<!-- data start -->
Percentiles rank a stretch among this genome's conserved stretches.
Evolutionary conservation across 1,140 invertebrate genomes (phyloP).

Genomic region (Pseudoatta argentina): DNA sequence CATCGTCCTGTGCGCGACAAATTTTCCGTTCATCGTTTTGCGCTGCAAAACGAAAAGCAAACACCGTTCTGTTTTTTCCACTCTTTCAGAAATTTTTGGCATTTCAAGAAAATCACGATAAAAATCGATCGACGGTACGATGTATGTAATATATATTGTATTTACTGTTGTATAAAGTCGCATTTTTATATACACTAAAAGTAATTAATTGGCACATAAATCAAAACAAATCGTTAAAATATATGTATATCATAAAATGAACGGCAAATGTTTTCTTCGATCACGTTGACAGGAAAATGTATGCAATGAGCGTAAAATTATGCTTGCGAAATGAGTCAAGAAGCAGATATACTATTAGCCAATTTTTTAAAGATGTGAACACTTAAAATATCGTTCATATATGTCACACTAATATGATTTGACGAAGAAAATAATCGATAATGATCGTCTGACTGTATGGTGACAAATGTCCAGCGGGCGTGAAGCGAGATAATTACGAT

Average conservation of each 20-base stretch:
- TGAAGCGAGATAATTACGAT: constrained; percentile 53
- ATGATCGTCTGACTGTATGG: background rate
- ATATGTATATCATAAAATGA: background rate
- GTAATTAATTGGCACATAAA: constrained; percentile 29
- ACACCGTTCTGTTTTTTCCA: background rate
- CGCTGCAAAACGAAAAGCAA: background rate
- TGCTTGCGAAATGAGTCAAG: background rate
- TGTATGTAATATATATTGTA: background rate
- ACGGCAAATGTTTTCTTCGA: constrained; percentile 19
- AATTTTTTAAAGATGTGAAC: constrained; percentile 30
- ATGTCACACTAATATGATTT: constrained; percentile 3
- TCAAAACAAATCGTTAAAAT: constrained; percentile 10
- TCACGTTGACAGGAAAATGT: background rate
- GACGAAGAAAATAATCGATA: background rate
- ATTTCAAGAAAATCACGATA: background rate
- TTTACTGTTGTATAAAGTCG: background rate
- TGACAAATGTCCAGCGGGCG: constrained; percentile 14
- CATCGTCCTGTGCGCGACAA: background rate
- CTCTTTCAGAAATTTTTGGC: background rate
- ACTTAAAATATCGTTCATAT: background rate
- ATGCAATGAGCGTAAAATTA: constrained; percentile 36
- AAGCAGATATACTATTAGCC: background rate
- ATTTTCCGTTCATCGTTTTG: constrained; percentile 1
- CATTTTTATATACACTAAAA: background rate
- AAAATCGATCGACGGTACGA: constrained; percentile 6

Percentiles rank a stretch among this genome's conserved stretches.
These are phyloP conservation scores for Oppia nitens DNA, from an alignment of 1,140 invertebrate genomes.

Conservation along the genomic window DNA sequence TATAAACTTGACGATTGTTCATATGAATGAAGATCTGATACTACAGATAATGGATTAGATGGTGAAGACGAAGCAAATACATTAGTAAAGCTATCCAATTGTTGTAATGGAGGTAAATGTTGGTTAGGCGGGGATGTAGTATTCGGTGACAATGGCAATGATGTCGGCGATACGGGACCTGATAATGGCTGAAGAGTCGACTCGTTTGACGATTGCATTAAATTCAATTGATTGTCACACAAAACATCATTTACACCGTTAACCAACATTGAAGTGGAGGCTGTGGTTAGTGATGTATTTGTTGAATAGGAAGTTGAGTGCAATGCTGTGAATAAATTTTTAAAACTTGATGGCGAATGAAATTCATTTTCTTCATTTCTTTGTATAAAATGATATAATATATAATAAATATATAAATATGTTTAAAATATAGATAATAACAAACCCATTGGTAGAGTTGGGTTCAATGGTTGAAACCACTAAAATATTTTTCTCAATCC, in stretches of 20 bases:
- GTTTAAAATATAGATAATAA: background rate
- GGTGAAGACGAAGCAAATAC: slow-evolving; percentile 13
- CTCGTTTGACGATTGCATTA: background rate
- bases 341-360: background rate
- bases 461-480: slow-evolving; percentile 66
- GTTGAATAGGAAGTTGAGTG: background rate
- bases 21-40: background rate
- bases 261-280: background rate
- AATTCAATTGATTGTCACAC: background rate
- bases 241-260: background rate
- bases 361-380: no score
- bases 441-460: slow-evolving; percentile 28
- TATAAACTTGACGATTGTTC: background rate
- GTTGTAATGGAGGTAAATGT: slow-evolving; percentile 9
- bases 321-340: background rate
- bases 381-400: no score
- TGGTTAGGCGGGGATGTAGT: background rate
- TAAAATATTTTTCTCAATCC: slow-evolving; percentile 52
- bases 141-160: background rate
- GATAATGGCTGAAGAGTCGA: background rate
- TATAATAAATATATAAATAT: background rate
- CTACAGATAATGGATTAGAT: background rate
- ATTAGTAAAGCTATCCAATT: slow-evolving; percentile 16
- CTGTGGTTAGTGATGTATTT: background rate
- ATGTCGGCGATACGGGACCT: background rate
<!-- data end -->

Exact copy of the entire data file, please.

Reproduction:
Percentiles rank a stretch among this genome's conserved stretches.
Evolutionary conservation across 1,140 invertebrate genomes (phyloP).

Genomic region (Pseudoatta argentina): DNA sequence CATCGTCCTGTGCGCGACAAATTTTCCGTTCATCGTTTTGCGCTGCAAAACGAAAAGCAAACACCGTTCTGTTTTTTCCACTCTTTCAGAAATTTTTGGCATTTCAAGAAAATCACGATAAAAATCGATCGACGGTACGATGTATGTAATATATATTGTATTTACTGTTGTATAAAGTCGCATTTTTATATACACTAAAAGTAATTAATTGGCACATAAATCAAAACAAATCGTTAAAATATATGTATATCATAAAATGAACGGCAAATGTTTTCTTCGATCACGTTGACAGGAAAATGTATGCAATGAGCGTAAAATTATGCTTGCGAAATGAGTCAAGAAGCAGATATACTATTAGCCAATTTTTTAAAGATGTGAACACTTAAAATATCGTTCATATATGTCACACTAATATGATTTGACGAAGAAAATAATCGATAATGATCGTCTGACTGTATGGTGACAAATGTCCAGCGGGCGTGAAGCGAGATAATTACGAT

Average conservation of each 20-base stretch:
- TGAAGCGAGATAATTACGAT: constrained; percentile 53
- ATGATCGTCTGACTGTATGG: background rate
- ATATGTATATCATAAAATGA: background rate
- GTAATTAATTGGCACATAAA: constrained; percentile 29
- ACACCGTTCTGTTTTTTCCA: background rate
- CGCTGCAAAACGAAAAGCAA: background rate
- TGCTTGCGAAATGAGTCAAG: background rate
- TGTATGTAATATATATTGTA: background rate
- ACGGCAAATGTTTTCTTCGA: constrained; percentile 19
- AATTTTTTAAAGATGTGAAC: constrained; percentile 30
- ATGTCACACTAATATGATTT: constrained; percentile 3
- TCAAAACAAATCGTTAAAAT: constrained; percentile 10
- TCACGTTGACAGGAAAATGT: background rate
- GACGAAGAAAATAATCGATA: background rate
- ATTTCAAGAAAATCACGATA: background rate
- TTTACTGTTGTATAAAGTCG: background rate
- TGACAAATGTCCAGCGGGCG: constrained; percentile 14
- CATCGTCCTGTGCGCGACAA: background rate
- CTCTTTCAGAAATTTTTGGC: background rate
- ACTTAAAATATCGTTCATAT: background rate
- ATGCAATGAGCGTAAAATTA: constrained; percentile 36
- AAGCAGATATACTATTAGCC: background rate
- ATTTTCCGTTCATCGTTTTG: constrained; percentile 1
- CATTTTTATATACACTAAAA: background rate
- AAAATCGATCGACGGTACGA: constrained; percentile 6

Percentiles rank a stretch among this genome's conserved stretches.
These are phyloP conservation scores for Oppia nitens DNA, from an alignment of 1,140 invertebrate genomes.

Conservation along the genomic window DNA sequence TATAAACTTGACGATTGTTCATATGAATGAAGATCTGATACTACAGATAATGGATTAGATGGTGAAGACGAAGCAAATACATTAGTAAAGCTATCCAATTGTTGTAATGGAGGTAAATGTTGGTTAGGCGGGGATGTAGTATTCGGTGACAATGGCAATGATGTCGGCGATACGGGACCTGATAATGGCTGAAGAGTCGACTCGTTTGACGATTGCATTAAATTCAATTGATTGTCACACAAAACATCATTTACACCGTTAACCAACATTGAAGTGGAGGCTGTGGTTAGTGATGTATTTGTTGAATAGGAAGTTGAGTGCAATGCTGTGAATAAATTTTTAAAACTTGATGGCGAATGAAATTCATTTTCTTCATTTCTTTGTATAAAATGATATAATATATAATAAATATATAAATATGTTTAAAATATAGATAATAACAAACCCATTGGTAGAGTTGGGTTCAATGGTTGAAACCACTAAAATATTTTTCTCAATCC, in stretches of 20 bases:
- GTTTAAAATATAGATAATAA: background rate
- GGTGAAGACGAAGCAAATAC: slow-evolving; percentile 13
- CTCGTTTGACGATTGCATTA: background rate
- bases 341-360: background rate
- bases 461-480: slow-evolving; percentile 66
- GTTGAATAGGAAGTTGAGTG: background rate
- bases 21-40: background rate
- bases 261-280: background rate
- AATTCAATTGATTGTCACAC: background rate
- bases 241-260: background rate
- bases 361-380: no score
- bases 441-460: slow-evolving; percentile 28
- TATAAACTTGACGATTGTTC: background rate
- GTTGTAATGGAGGTAAATGT: slow-evolving; percentile 9
- bases 321-340: background rate
- bases 381-400: no score
- TGGTTAGGCGGGGATGTAGT: background rate
- TAAAATATTTTTCTCAATCC: slow-evolving; percentile 52
- bases 141-160: background rate
- GATAATGGCTGAAGAGTCGA: background rate
- TATAATAAATATATAAATAT: background rate
- CTACAGATAATGGATTAGAT: background rate
- ATTAGTAAAGCTATCCAATT: slow-evolving; percentile 16
- CTGTGGTTAGTGATGTATTT: background rate
- ATGTCGGCGATACGGGACCT: background rate